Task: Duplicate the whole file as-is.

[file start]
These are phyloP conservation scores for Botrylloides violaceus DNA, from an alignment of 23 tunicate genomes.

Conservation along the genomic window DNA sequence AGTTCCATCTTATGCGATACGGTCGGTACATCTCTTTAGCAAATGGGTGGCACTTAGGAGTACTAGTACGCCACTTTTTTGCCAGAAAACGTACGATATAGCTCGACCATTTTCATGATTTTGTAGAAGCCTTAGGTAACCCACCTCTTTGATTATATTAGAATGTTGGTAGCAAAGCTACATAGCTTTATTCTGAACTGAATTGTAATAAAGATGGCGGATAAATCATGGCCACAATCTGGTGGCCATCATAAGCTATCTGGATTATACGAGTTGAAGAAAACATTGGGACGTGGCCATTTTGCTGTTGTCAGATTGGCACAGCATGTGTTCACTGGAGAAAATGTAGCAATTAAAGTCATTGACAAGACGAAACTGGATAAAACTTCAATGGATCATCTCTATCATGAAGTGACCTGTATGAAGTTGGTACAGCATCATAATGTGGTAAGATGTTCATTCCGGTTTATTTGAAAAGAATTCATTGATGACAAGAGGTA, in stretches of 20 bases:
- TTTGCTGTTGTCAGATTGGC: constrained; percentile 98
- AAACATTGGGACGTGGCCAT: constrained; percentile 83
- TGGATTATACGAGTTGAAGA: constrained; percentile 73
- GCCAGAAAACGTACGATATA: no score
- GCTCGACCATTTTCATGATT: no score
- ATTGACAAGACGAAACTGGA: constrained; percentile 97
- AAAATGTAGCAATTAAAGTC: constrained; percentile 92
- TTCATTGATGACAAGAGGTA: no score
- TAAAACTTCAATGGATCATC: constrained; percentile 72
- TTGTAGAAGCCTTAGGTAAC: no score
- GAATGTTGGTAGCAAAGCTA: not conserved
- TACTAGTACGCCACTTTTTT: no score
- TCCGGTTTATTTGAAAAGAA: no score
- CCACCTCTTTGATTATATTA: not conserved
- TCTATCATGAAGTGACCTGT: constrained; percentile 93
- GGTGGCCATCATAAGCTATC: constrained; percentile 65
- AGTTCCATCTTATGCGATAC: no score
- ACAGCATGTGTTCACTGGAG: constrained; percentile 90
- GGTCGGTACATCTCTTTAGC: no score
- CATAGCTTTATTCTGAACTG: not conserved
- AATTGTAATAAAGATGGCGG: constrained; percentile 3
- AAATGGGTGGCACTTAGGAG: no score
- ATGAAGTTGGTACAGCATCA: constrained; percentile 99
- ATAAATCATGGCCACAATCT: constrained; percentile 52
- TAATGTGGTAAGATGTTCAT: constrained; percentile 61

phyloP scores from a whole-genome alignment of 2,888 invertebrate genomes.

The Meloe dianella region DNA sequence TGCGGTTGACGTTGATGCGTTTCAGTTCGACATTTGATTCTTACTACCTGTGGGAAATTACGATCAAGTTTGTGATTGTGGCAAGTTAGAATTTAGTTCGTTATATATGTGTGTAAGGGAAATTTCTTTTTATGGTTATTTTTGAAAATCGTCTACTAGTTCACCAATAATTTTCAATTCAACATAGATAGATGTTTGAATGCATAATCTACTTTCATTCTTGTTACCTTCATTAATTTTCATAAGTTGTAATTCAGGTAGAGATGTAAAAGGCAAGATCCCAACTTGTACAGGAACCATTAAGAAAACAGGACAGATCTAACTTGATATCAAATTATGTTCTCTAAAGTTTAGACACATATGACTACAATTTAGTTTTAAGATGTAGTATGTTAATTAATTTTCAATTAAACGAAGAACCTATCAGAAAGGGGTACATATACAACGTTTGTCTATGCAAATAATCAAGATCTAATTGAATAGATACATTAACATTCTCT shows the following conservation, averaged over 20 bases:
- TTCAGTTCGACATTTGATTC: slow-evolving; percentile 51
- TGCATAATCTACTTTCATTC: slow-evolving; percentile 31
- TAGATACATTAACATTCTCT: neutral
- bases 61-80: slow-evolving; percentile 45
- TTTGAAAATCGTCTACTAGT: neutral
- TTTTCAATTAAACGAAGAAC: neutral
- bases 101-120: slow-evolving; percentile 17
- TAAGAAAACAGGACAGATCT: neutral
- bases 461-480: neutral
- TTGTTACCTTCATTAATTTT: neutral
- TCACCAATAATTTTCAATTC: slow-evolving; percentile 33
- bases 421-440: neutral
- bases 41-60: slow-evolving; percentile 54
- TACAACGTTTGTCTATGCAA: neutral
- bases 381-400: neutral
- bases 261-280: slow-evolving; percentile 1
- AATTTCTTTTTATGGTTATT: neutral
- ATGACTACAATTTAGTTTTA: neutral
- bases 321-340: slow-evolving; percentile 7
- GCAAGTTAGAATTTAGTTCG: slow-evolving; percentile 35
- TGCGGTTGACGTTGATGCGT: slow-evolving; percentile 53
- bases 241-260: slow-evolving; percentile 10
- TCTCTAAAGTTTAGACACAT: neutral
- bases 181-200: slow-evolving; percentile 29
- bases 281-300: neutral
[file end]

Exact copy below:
These are phyloP conservation scores for Botrylloides violaceus DNA, from an alignment of 23 tunicate genomes.

Conservation along the genomic window DNA sequence AGTTCCATCTTATGCGATACGGTCGGTACATCTCTTTAGCAAATGGGTGGCACTTAGGAGTACTAGTACGCCACTTTTTTGCCAGAAAACGTACGATATAGCTCGACCATTTTCATGATTTTGTAGAAGCCTTAGGTAACCCACCTCTTTGATTATATTAGAATGTTGGTAGCAAAGCTACATAGCTTTATTCTGAACTGAATTGTAATAAAGATGGCGGATAAATCATGGCCACAATCTGGTGGCCATCATAAGCTATCTGGATTATACGAGTTGAAGAAAACATTGGGACGTGGCCATTTTGCTGTTGTCAGATTGGCACAGCATGTGTTCACTGGAGAAAATGTAGCAATTAAAGTCATTGACAAGACGAAACTGGATAAAACTTCAATGGATCATCTCTATCATGAAGTGACCTGTATGAAGTTGGTACAGCATCATAATGTGGTAAGATGTTCATTCCGGTTTATTTGAAAAGAATTCATTGATGACAAGAGGTA, in stretches of 20 bases:
- TTTGCTGTTGTCAGATTGGC: constrained; percentile 98
- AAACATTGGGACGTGGCCAT: constrained; percentile 83
- TGGATTATACGAGTTGAAGA: constrained; percentile 73
- GCCAGAAAACGTACGATATA: no score
- GCTCGACCATTTTCATGATT: no score
- ATTGACAAGACGAAACTGGA: constrained; percentile 97
- AAAATGTAGCAATTAAAGTC: constrained; percentile 92
- TTCATTGATGACAAGAGGTA: no score
- TAAAACTTCAATGGATCATC: constrained; percentile 72
- TTGTAGAAGCCTTAGGTAAC: no score
- GAATGTTGGTAGCAAAGCTA: not conserved
- TACTAGTACGCCACTTTTTT: no score
- TCCGGTTTATTTGAAAAGAA: no score
- CCACCTCTTTGATTATATTA: not conserved
- TCTATCATGAAGTGACCTGT: constrained; percentile 93
- GGTGGCCATCATAAGCTATC: constrained; percentile 65
- AGTTCCATCTTATGCGATAC: no score
- ACAGCATGTGTTCACTGGAG: constrained; percentile 90
- GGTCGGTACATCTCTTTAGC: no score
- CATAGCTTTATTCTGAACTG: not conserved
- AATTGTAATAAAGATGGCGG: constrained; percentile 3
- AAATGGGTGGCACTTAGGAG: no score
- ATGAAGTTGGTACAGCATCA: constrained; percentile 99
- ATAAATCATGGCCACAATCT: constrained; percentile 52
- TAATGTGGTAAGATGTTCAT: constrained; percentile 61

phyloP scores from a whole-genome alignment of 2,888 invertebrate genomes.

The Meloe dianella region DNA sequence TGCGGTTGACGTTGATGCGTTTCAGTTCGACATTTGATTCTTACTACCTGTGGGAAATTACGATCAAGTTTGTGATTGTGGCAAGTTAGAATTTAGTTCGTTATATATGTGTGTAAGGGAAATTTCTTTTTATGGTTATTTTTGAAAATCGTCTACTAGTTCACCAATAATTTTCAATTCAACATAGATAGATGTTTGAATGCATAATCTACTTTCATTCTTGTTACCTTCATTAATTTTCATAAGTTGTAATTCAGGTAGAGATGTAAAAGGCAAGATCCCAACTTGTACAGGAACCATTAAGAAAACAGGACAGATCTAACTTGATATCAAATTATGTTCTCTAAAGTTTAGACACATATGACTACAATTTAGTTTTAAGATGTAGTATGTTAATTAATTTTCAATTAAACGAAGAACCTATCAGAAAGGGGTACATATACAACGTTTGTCTATGCAAATAATCAAGATCTAATTGAATAGATACATTAACATTCTCT shows the following conservation, averaged over 20 bases:
- TTCAGTTCGACATTTGATTC: slow-evolving; percentile 51
- TGCATAATCTACTTTCATTC: slow-evolving; percentile 31
- TAGATACATTAACATTCTCT: neutral
- bases 61-80: slow-evolving; percentile 45
- TTTGAAAATCGTCTACTAGT: neutral
- TTTTCAATTAAACGAAGAAC: neutral
- bases 101-120: slow-evolving; percentile 17
- TAAGAAAACAGGACAGATCT: neutral
- bases 461-480: neutral
- TTGTTACCTTCATTAATTTT: neutral
- TCACCAATAATTTTCAATTC: slow-evolving; percentile 33
- bases 421-440: neutral
- bases 41-60: slow-evolving; percentile 54
- TACAACGTTTGTCTATGCAA: neutral
- bases 381-400: neutral
- bases 261-280: slow-evolving; percentile 1
- AATTTCTTTTTATGGTTATT: neutral
- ATGACTACAATTTAGTTTTA: neutral
- bases 321-340: slow-evolving; percentile 7
- GCAAGTTAGAATTTAGTTCG: slow-evolving; percentile 35
- TGCGGTTGACGTTGATGCGT: slow-evolving; percentile 53
- bases 241-260: slow-evolving; percentile 10
- TCTCTAAAGTTTAGACACAT: neutral
- bases 181-200: slow-evolving; percentile 29
- bases 281-300: neutral